PNS Daily Newscast - July 19, 2019 

Chants of a different sort greet U.S. Rep. Omar upon her return home to Minnesota. Also on our Friday rundown: A new report says gunshot survivors need more outreach, support. Plus, sharing climate-change perspectives in Charlotte.

Daily Newscasts

Will Duke-Progress Energy Merger Mean More Rate Hikes?

June 12, 2012

RALEIGH, N.C. - Cooling North Carolina homes is expected to cost more this summer, thanks to predicted record heat and recent rate hikes from the state's largest power providers.

The announcement late last week about the approved merger of Duke and Progress Energy has consumer advocates concerned about the possibility of more rate hikes.

The added cost would be hard to many to afford, particularly seniors and others on fixed incomes, says the AARP North Carolina Associate State Director for Community Outreach, Greg Tanner.

"They find themselves being caught in the middle, having to split paying utility bills compared to maybe paying prescription drug coverage, or buying groceries."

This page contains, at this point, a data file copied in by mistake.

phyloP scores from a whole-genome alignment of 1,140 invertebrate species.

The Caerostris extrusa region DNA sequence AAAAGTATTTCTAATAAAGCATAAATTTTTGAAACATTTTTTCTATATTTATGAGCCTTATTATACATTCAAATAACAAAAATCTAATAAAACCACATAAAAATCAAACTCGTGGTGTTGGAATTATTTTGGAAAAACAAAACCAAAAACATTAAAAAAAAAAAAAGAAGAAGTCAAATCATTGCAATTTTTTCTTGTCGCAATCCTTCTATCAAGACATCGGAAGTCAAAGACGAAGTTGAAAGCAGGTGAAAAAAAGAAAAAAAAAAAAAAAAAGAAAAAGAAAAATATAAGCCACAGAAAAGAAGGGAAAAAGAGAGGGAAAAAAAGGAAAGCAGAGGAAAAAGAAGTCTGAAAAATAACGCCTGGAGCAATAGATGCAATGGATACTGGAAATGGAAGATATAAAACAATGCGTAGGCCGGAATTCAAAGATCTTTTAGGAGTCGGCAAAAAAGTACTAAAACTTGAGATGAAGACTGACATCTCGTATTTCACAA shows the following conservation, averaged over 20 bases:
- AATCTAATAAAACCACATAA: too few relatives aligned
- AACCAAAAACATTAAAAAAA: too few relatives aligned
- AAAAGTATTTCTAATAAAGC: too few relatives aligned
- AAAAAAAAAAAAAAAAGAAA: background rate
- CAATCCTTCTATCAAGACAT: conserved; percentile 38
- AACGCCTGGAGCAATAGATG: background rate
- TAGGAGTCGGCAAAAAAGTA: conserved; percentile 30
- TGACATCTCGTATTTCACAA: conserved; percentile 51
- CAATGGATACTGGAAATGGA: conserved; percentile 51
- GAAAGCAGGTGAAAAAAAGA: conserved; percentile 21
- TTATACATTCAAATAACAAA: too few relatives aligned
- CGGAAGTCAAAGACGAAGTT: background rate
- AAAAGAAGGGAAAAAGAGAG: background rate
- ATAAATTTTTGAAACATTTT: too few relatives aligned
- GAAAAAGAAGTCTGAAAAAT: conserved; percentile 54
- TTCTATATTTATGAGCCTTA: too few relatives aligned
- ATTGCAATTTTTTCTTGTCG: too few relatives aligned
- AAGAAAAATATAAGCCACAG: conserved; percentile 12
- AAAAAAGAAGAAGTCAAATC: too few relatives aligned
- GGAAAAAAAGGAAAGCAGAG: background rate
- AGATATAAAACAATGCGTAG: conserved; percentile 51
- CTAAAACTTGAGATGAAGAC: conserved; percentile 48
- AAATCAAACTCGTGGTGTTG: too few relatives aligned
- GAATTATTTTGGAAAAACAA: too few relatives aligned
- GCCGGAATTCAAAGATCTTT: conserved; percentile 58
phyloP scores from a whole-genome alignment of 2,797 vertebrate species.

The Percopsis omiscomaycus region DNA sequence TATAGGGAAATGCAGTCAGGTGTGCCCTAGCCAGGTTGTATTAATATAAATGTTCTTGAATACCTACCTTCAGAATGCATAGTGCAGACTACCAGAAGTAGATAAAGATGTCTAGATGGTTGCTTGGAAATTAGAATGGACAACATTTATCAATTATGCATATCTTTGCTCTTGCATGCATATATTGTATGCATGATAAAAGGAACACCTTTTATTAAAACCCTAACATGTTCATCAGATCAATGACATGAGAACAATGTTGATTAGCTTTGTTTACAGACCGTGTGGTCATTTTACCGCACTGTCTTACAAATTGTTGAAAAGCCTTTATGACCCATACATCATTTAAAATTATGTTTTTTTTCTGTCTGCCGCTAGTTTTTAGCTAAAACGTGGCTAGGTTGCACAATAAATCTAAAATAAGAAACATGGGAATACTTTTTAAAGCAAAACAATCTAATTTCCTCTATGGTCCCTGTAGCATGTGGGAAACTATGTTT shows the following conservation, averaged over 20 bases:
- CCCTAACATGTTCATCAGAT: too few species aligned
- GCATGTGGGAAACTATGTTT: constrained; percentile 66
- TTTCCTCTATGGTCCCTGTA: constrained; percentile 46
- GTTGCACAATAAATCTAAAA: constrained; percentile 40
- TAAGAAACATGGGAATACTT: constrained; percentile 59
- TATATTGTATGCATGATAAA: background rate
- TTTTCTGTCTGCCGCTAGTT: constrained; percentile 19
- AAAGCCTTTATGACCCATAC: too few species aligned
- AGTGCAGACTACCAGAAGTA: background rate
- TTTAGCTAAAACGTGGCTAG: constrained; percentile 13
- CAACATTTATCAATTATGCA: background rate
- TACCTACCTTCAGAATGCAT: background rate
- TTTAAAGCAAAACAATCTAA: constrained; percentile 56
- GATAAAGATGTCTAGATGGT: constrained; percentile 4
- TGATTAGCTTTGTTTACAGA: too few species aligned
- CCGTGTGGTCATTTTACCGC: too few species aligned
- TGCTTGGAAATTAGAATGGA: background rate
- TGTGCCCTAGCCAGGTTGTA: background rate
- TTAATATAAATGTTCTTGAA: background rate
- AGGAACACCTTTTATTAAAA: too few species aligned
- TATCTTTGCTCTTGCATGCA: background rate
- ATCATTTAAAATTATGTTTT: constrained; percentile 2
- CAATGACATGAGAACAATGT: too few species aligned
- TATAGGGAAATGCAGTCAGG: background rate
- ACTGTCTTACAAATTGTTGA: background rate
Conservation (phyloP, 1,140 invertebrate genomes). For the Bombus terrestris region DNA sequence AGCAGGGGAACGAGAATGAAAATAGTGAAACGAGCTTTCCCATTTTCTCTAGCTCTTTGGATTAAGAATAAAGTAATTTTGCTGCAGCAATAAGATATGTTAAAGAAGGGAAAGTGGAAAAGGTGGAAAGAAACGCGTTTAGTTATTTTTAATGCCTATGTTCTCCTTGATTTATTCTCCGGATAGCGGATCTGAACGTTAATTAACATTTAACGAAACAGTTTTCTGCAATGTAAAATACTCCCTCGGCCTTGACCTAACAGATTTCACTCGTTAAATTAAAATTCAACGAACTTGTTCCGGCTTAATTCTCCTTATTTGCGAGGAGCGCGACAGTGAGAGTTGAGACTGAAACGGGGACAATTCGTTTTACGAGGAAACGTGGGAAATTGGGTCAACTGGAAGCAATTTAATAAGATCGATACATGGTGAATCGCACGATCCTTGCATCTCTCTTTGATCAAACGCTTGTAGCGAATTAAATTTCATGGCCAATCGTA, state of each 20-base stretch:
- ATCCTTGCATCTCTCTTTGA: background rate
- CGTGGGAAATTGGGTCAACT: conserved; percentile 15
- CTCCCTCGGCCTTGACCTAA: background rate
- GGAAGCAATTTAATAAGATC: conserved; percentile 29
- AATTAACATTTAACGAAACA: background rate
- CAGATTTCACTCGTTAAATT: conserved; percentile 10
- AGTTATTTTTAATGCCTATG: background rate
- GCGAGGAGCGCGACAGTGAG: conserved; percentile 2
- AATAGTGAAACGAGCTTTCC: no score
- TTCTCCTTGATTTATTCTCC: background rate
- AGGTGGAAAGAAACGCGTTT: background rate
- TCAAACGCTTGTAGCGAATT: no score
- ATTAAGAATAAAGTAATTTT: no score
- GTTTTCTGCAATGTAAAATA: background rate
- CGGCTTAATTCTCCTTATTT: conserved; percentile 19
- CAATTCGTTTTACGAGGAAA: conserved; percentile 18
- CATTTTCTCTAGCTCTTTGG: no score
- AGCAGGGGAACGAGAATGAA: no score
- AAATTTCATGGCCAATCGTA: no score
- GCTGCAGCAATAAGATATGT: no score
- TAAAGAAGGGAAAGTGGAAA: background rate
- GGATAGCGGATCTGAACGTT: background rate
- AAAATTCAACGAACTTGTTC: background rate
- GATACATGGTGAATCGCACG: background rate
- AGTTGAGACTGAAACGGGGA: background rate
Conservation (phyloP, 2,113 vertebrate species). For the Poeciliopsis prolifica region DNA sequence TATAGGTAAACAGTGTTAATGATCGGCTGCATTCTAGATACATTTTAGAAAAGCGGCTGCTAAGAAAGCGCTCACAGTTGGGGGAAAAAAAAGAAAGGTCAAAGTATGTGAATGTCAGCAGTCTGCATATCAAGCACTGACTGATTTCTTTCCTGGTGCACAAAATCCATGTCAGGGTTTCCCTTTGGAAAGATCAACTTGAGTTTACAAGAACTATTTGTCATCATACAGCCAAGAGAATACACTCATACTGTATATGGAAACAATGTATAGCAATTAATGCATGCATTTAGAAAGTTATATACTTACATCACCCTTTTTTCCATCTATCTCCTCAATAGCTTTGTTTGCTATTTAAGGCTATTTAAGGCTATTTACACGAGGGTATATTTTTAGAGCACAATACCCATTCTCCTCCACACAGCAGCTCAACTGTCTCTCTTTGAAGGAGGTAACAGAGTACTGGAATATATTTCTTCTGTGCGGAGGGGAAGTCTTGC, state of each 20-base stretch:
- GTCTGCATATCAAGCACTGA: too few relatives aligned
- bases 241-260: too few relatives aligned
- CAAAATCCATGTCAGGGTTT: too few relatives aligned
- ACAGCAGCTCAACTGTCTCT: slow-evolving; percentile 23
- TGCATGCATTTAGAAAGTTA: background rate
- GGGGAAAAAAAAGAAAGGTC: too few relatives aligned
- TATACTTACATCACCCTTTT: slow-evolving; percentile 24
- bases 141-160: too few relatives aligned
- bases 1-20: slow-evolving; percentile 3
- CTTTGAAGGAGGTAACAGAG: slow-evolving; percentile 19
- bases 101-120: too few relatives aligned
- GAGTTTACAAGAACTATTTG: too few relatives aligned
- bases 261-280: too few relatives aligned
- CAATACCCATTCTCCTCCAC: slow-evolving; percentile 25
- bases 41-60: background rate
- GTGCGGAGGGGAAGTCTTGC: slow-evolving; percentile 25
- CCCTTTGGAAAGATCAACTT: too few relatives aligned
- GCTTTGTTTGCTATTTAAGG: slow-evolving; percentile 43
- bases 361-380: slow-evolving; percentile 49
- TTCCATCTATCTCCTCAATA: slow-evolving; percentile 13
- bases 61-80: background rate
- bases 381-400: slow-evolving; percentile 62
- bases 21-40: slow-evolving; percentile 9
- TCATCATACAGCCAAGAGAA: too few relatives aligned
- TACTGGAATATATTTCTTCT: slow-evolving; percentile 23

Tanner says simple things like unplugging appliances when not in use and shutting off unnecessary lights can lead to big savings. Switching to high-efficiency light bulbs and saving on air conditioning by setting thermostats a few degrees higher can also help. Even washing clothes in cold water can result in savings on power bills.

It isn't just a matter of being able to pay for cooling their homes, adds Tanner. Some older people can't afford measures that would make their homes more energy-efficient, and don't have the expertise to perform tasks like adding insulation or resealing windows. He says that's where family and friends can step in to help.

"Not only is it cost-cutting savings, it potentially prevents an injury from happening to that individual; but also, for the younger person, it feels good to walk away knowing you helped someone."

AARP has information online on energy assistance programs for lower-income people, at

The North Carolina Department of Social Services' Low-Income Home Energy Assistance Program can be reached at 919-733-3058.

Stephanie Carroll Carson, Public News Service - NC